The Internet has fundamentally rearranged the business cycle. "In years past, before the Internet, tax returns didn’t hit until April or May. Now its January, February. We have to start buying in November and December, which used to be the soft time of the market."

Online title history services from operations like Carfax.com have made it easier to weed out the salvaged vehicles. Check 21, a law that took effect in October 2004, which triggers an immediate transfer of funds via an electronic copy of the original check, has put a premium on established dealers with reliable credit. With that much inventory going through a wholesalers hands, they have to have a relationship with their banker that's every bit as good, or better, than the one they have with their best, most loyal dealers. Being able to take a vehicle and sell it quickly through a network is a big plus. "The turn might be a few days versus weeks or a month or two for retail," says Tomlinson. "That turn helps cash flow. A lot of times the car is sold before you have to pay for it."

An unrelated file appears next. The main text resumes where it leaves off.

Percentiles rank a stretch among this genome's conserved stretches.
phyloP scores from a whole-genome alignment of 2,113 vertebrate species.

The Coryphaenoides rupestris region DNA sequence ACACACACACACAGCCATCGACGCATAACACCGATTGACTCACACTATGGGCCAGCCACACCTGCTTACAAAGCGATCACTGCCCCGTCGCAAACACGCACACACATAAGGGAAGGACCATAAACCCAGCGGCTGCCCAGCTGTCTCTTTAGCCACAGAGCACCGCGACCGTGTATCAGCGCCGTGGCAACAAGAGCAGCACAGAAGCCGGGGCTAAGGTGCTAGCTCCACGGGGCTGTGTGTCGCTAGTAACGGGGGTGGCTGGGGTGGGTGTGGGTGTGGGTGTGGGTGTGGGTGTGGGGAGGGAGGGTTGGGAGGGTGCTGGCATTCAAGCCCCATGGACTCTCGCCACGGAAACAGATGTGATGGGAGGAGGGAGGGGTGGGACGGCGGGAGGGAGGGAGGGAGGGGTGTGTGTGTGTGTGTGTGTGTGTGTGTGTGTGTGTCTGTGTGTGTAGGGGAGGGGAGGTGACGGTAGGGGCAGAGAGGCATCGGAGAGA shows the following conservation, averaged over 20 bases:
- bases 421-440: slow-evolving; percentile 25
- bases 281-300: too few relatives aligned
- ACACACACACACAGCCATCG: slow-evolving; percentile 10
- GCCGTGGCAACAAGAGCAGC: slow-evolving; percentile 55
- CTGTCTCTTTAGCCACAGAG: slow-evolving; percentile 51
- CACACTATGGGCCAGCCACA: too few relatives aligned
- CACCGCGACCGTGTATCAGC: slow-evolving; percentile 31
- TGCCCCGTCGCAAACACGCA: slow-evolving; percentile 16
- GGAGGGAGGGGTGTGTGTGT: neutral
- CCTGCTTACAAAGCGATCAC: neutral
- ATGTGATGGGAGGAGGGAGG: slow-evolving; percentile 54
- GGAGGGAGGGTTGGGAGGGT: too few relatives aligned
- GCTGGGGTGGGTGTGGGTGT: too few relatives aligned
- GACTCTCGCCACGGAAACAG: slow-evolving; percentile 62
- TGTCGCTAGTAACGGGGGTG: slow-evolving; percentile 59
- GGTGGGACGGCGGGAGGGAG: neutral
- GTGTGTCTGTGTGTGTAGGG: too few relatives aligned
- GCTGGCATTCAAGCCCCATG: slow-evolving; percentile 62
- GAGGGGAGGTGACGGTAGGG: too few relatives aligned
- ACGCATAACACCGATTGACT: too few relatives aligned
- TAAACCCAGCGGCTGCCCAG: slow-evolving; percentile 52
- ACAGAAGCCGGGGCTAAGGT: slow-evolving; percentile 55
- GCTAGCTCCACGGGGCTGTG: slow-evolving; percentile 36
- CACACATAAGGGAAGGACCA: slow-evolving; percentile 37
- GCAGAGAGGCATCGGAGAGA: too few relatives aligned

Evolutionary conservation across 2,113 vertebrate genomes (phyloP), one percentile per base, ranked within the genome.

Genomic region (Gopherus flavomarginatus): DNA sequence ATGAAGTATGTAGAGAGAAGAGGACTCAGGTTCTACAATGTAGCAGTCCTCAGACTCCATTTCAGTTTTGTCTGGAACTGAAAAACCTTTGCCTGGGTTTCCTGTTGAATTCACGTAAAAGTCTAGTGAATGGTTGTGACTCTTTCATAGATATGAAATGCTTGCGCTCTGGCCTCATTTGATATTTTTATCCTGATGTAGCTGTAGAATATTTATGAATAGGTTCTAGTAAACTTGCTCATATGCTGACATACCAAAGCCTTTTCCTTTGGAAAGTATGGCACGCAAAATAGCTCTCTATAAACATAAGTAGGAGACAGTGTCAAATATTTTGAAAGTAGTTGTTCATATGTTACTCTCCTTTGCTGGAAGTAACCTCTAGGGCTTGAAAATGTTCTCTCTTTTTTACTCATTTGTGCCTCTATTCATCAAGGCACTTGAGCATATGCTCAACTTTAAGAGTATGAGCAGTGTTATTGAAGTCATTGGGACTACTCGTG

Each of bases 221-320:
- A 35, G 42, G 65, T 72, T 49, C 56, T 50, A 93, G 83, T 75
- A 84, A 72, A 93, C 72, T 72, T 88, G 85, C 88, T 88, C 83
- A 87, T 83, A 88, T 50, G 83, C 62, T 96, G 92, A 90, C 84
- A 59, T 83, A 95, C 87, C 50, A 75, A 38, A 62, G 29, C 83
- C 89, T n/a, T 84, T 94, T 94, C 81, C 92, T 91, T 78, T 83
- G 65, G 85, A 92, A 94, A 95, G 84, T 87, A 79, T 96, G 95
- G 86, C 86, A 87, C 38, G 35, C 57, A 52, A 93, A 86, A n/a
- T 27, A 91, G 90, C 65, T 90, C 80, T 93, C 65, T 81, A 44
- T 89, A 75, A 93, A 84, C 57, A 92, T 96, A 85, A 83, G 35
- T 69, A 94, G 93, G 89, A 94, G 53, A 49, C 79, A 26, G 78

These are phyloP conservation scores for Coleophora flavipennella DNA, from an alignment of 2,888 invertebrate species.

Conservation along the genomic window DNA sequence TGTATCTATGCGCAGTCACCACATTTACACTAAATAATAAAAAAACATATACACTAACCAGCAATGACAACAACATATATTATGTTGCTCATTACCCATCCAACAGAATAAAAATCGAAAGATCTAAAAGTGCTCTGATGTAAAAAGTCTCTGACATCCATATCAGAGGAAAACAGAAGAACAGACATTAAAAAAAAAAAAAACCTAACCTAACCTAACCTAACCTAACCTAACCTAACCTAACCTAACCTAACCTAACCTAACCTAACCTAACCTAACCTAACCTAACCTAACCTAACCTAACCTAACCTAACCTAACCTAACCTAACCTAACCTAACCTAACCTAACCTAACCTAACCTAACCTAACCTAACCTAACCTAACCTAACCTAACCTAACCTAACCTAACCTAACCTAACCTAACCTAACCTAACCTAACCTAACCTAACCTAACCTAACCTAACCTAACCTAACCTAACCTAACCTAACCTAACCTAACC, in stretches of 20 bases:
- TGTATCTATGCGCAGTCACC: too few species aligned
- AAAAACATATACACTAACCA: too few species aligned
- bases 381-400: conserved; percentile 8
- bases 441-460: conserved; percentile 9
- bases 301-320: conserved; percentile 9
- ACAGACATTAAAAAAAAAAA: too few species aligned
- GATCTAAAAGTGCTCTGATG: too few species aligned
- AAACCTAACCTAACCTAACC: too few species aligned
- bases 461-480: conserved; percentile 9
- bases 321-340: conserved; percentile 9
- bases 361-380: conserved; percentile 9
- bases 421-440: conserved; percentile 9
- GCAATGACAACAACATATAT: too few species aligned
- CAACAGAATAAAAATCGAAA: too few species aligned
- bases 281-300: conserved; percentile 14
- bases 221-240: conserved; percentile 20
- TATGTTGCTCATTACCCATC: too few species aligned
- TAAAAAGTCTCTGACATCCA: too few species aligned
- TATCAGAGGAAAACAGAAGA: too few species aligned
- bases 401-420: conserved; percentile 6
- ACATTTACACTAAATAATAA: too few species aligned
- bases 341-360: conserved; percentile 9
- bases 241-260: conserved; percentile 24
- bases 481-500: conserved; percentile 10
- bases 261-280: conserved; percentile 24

Whether you are a wholesaler or a dealership working with a wholesaler there are a few keys to remember. Clearly state your expectations. Keep your word. Deliver as agreed and you will create a long term relationship that will serve both parties well for a very long time.

Vol 3, Issue 6